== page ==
Cheap and good way to feed 12v digital input

Can't get much cheaper than a voltage divider; just make sure that your 12V input really is 12. In case it can be a little high, you may want to choose resistors to drop it a little lower than 5V - it'll still register as high.

For extra protection you could connect a 5.1V Zener diode between the Arduino input and ground (as well as using the voltage divider). This should help protect the Arduino from any excess voltages or spikes.

Paul

wildbill: Can't get much cheaper than a voltage divider; just make sure that your 12V input really is 12. In case it can be a little high, you may want to choose resistors to drop it a little lower than 5V - it'll still register as high.

A good point.. The 12V is not constant all the time.. It sometimes rises to 16V too..

So I guess, there is a problem with the voltage divider..:(

The 12V is not constant all the time.. It sometimes rises to 16V too..

Another option is a resistor and a pair of [u]protection diodes[/u] (the 2nd schematic on that page). I'd use a larger resistor (at least 10K) and you can leave out D2 if you're sure the input will never go negative.

Or, you can also use a voltage divider with one or two "protection diodes". (That's the same protection circuit with a 2nd resistor in parallel with D2.)

A voltage regulator is designed for power, not data. It's not fast enough for normal digital data and it could potentially load-down a data line. It's just the part for this application.

I finally decided to use the 7805 SOT89 package, as I am working on SMD board and the space is a real issue.

I don't think a voltage regulator is the right application, as DVDdoug already told you. It's a shame that you didn't listen. Voltage regulators are designed to POWER something. They are never used to regulate the voltage on a data line. Good luck making that work.

Any SOT23 MOSFET could also have been used.

Use the 12-16V to drive an optoisolator, on the output side pull the open collector low on an arduino input with pullup resistor enabled.

CrossRoads:
Use the 12-16V to drive an optoisolator, on the output side pull the open collector low on an arduino input with pullup resistor enabled.

… which will reverse the logic, but you can take care of that in code. If that’s an issue, use an external pulldown to keep the logic the same way round.

A 4.5v ish zener diode and a zener should do the job...

Take a look at v-usb which uses a zener to knock the data lines down to 3v from 5v, the same can be applied here a couple (guessing 200 to 500) resistors.

How's this?

Screenshot_2014-10-17-15-34-57.png|1080x1920

Joy: I finally decided to use the 7805 SOT89 package, as I am working on SMD board and the space is a real issue.

Then you have made the wrong decision and made yourself look foolish.

As per CrossRoad's suggestion (several variations):

Voltage swing at Arduino input: 0 to 4.9V (see Fig. 6 here).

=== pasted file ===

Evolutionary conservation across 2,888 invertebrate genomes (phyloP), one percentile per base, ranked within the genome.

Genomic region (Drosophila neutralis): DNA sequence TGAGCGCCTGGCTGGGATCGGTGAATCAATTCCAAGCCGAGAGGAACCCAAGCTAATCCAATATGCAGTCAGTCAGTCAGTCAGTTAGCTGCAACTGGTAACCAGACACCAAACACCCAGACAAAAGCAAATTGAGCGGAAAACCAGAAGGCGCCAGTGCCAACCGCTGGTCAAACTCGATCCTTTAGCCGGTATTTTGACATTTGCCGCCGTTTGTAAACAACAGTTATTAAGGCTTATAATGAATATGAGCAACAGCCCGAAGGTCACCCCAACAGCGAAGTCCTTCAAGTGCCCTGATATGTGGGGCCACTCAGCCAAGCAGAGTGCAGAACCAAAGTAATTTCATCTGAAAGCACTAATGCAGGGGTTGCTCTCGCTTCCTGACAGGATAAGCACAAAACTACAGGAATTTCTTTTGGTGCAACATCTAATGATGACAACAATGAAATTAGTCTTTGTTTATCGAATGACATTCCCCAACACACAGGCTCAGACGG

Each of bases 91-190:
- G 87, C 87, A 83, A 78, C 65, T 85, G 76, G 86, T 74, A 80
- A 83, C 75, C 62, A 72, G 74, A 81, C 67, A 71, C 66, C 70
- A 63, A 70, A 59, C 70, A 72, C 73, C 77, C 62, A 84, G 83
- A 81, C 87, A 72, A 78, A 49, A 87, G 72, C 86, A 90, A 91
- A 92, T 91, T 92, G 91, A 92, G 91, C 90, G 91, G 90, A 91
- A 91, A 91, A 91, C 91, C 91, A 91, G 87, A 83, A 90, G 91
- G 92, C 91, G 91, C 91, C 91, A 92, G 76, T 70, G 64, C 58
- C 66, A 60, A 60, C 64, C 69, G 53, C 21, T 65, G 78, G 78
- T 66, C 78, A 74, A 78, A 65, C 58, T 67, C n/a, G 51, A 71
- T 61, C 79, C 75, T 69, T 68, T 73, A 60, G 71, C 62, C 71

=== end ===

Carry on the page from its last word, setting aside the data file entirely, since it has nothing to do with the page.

Xpendable: I don't think a voltage regulator is the right application, as DVDdoug already told you. It's a shame that you didn't listen. Voltage regulators are designed to POWER something. They are never used to regulate the voltage on a data line. Good luck making that work.

Actually I am not using it to trigger any arduino pin.. I am using a 8 PIN PIC with a very tiny PCB.. Space is a real issue. So if I am using a SOT-89 7805 I do not require any other component.

I definitely agree that using an Optoisolator is the best option, but it requires many other components too and will occupy lil larger space than what the SOT-89 7805 will occupy.

Actually I am not using it to trigger any arduino pin..

So what are you using it for?

Cheap, good and small: SOT-89 (7805): 1.6mm x 4.6mm, area 7.36mm2, SOT-416 (DTC114W): 1.7mm x 0.9mm, area 1.53mm2, $0.20 each I/O Connections: VIN 0-30V, OUT (inverted) connected to PIC input with Pull-up enabled.

Grumpy_Mike:

Actually I am not using it to trigger any arduino pin..

So what are you using it for?

I have mentioned it on my previous post. I am actually using it to trigger a SMD 8 Pin PIC Microcontoller..

The main target is to make the PCB as tiny as possible and making it cheap retaining the quality, as it will be mass produced..

dlloyd: Cheap, good and small: SOT-89 (7805): 1.6mm x 4.6mm, area 7.36mm2, SOT-416 (DTC114W): 1.7mm x 0.9mm, area 1.53mm2, $0.20 each I/O Connections: VIN 0-30V, OUT (inverted) connected to PIC input with Pull-up enabled.

I am unable to make out how will it work.. I went through the datasheet too, bu cant make out..It would be kind of you, if you can elaborate please..

Hint: The 7805 has 3 terminals (INPUT, OUTPUT, GND). The DTC114W has 3 terminals (IN, OUT, GND).

I am actually using it to trigger a SMD 8 Pin PIC Microcontoller..

What does that mean? By trigger do you mean turn on, like applying power controlled by something else?

That sounds like an even worse idea.